Odysseus knew his beautiful wife Penelope was waiting for him with their young son Telemachus in Ithaca, their island home. What Odysseus did not know was that Ithaca thought him dead already, killed on the shores of Troy.

In Odysseus’ absence the men of Ithaca clamoured for Penelope’s hand. Like fat geese, they called for her answer. She never said yes. She never said no. Instead, she wove a funeral shroud for Odysseus’ elderly father Laertes. She promised her commitment to one of them once it was finished. She forestalled this promise by undoing her daily work each night. A trick.

Odysseus had no such scruples. Whilst Penelope was wearing the flesh off her fingers he spent eight years in the bed of the goddess Calypso, and another twelvemonth with Circe the witch.

His desire for pleasure was only matched by his desire to live. This was proved when his ship sailed by those treacherous rocks over which the Siren reigned. Half-woman, half-bird, she cast her sweet nets of song to entangle sailors. Blind to their impending doom, these starlight-driven men would only recover as they heard their shipwood splinter and felt the cold dark sea rush in at their feet.

But the cunning one, Odysseus, was stubborn. He knew how he could hear this monstrous temptation and live. He ordered his men to bind him to the mainmast of their ship with arm-thick rope, and then to steer toward the cliffs.

As they set their course for those treacherous rocks, a great battering of wings filled the air and the birdwoman swooped towards them. Her song was deep and full, a maple-dew-filled well. The sailors did not let their ship be cast about by the vicious sea though. The cunning ship captain had filled their ears with a soft honey-wax that was immune to sound. It was Odysseus alone that sank under the Siren’s death-sweet net as her feathered breast soared above him.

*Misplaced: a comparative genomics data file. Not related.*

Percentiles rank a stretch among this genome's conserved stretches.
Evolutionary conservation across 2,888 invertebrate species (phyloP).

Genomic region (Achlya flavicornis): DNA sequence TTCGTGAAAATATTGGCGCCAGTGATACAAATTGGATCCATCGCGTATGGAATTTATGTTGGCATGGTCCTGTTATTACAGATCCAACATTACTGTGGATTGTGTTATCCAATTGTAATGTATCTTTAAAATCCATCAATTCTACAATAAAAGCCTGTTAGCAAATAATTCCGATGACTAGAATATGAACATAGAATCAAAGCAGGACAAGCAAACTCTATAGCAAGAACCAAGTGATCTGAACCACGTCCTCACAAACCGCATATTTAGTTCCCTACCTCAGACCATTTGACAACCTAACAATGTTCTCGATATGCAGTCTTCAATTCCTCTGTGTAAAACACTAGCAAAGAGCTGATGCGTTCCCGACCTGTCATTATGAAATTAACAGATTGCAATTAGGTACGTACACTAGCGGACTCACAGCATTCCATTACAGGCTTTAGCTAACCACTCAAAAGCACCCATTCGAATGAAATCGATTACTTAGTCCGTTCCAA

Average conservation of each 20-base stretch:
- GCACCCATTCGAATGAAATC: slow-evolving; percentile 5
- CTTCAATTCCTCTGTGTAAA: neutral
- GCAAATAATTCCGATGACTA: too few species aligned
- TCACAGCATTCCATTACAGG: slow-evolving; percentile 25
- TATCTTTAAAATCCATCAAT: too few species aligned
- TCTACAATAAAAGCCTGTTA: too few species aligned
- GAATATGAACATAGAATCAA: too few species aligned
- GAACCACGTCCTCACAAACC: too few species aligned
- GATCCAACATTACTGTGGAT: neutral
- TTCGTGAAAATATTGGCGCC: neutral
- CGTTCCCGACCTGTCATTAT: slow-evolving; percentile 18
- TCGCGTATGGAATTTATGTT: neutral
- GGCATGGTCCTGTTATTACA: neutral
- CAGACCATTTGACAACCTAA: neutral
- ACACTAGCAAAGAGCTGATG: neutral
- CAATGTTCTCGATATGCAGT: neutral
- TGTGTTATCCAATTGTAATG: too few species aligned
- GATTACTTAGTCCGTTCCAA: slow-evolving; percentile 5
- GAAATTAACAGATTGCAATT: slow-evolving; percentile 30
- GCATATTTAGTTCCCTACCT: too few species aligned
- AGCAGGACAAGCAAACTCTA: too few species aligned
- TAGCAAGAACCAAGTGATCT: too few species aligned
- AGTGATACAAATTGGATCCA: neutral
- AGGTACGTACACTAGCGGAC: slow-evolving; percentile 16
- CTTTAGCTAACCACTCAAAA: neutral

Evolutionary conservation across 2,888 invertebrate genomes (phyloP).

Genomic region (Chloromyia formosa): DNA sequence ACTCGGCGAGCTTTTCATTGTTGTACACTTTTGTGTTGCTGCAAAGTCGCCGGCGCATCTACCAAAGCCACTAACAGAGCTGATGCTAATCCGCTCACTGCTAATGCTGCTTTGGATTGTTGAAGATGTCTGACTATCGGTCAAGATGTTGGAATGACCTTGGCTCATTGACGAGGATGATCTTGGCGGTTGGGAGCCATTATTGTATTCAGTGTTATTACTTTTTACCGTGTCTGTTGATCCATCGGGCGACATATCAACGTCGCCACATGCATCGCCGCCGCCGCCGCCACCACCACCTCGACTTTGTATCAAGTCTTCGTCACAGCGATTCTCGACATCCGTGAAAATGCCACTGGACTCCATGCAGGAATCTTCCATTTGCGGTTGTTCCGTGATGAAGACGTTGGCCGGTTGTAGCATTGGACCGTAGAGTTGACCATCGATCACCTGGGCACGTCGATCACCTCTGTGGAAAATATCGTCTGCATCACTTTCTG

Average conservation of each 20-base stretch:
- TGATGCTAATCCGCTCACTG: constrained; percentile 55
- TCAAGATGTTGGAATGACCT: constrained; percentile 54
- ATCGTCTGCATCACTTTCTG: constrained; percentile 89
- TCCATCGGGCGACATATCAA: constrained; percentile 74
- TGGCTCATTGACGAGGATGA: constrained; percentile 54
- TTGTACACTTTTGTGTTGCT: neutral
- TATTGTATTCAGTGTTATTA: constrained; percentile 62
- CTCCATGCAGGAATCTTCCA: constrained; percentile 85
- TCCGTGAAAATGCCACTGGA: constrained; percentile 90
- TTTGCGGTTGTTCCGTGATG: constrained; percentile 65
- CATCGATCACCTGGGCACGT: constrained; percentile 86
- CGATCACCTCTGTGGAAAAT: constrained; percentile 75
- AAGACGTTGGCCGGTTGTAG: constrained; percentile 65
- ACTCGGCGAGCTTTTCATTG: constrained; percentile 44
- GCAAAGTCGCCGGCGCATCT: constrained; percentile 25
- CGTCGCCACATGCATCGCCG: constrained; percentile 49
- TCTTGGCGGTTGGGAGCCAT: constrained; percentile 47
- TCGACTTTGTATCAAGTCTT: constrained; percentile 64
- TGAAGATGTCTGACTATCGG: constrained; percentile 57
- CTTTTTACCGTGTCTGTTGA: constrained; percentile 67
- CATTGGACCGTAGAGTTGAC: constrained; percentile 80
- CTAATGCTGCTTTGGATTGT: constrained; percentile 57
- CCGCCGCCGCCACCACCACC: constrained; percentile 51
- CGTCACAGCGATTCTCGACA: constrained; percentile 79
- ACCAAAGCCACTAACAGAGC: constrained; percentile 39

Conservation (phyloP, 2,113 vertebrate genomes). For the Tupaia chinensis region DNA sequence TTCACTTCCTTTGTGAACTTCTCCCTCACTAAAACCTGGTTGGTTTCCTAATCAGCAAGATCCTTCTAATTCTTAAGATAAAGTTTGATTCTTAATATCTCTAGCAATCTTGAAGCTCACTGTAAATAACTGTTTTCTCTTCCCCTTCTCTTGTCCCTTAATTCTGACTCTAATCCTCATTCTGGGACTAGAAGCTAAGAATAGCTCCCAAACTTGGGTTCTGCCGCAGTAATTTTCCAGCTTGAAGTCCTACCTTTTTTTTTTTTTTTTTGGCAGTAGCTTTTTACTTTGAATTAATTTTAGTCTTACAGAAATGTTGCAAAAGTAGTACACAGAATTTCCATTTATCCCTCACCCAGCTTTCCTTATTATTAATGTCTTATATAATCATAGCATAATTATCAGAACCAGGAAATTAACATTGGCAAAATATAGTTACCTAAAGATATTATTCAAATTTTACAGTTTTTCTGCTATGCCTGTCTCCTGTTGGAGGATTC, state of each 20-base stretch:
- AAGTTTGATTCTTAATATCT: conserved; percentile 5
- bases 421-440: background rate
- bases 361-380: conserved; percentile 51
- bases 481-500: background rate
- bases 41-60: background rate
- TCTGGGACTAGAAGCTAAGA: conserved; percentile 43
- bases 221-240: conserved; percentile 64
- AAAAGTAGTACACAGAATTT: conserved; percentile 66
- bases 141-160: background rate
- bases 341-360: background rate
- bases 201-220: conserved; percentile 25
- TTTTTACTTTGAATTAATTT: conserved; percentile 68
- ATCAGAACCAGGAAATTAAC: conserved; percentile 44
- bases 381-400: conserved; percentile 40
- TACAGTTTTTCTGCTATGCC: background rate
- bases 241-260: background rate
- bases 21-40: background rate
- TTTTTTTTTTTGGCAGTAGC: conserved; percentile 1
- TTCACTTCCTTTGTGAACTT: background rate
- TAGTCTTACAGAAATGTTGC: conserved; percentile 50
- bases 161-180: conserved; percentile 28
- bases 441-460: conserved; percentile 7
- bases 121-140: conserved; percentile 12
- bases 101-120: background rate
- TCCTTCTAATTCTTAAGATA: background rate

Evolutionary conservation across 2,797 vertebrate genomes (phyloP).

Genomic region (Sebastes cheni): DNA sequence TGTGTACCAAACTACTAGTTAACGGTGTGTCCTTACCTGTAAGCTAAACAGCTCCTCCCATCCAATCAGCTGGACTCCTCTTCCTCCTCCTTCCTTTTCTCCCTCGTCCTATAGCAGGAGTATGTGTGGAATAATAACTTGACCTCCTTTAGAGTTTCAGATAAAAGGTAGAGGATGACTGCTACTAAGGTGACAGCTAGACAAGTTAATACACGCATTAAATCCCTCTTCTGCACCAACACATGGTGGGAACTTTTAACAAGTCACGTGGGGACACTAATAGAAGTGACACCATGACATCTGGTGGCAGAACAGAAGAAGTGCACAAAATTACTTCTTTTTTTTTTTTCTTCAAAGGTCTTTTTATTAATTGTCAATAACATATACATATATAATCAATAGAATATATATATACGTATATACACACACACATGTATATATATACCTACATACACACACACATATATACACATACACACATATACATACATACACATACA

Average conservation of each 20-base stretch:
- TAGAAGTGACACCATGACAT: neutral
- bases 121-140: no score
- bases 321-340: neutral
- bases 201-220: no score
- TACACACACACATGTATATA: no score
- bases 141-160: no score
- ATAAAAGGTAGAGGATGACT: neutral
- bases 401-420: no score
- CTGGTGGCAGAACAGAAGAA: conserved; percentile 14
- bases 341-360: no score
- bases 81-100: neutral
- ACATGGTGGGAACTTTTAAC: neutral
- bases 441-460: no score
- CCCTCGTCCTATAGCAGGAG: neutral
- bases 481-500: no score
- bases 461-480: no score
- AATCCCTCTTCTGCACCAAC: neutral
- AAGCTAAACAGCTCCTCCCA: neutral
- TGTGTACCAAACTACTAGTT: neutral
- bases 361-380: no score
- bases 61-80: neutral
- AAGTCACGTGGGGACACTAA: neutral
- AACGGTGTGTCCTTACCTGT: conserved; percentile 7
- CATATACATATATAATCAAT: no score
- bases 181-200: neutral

As she sang, he saw his waiting wife, the beautiful Penelope. 

He saw the courage of his comrades falling for their brothers.

He saw himself alone, tied to a cold shipmast that would not absorb the sun.

The Siren quickly realised his trick and beat her breast in fury, spraying bloodied feathers about the boat. She let out a great cry like an eagle-mother when her chicks have been taken from her nest.

But her grief was held in check. She could see something new in the captain’s eye. Her song had filled his throat with longing for his home and an end to his wanderings.

Once gone, the sailors unplugged their ears and untied their master. 

“I am tired of wandering. I wish for no more goddesses to feed me, or to hear this Siren-song. I want only to hold the hand of my wife, the beautiful Penelope.”

But Odysseus had been gone too long. Penelope had been betrayed and The Suitors had found out her trick. They had cried out ‘Choose, or we will lay waste to Ithaca and all you hold dear.’

But she would not say yes and she would not say no.

Odysseus’ return across the great and terrible sea was to an Ithaca of cobwebs and ghosts. The Suitors had disappeared. His people were silent. His son Telemachus was alone. Penelope’s bedchamber was empty, save for a half-finished shroud and a single bloody feather.

His love had vanished, and with her his home.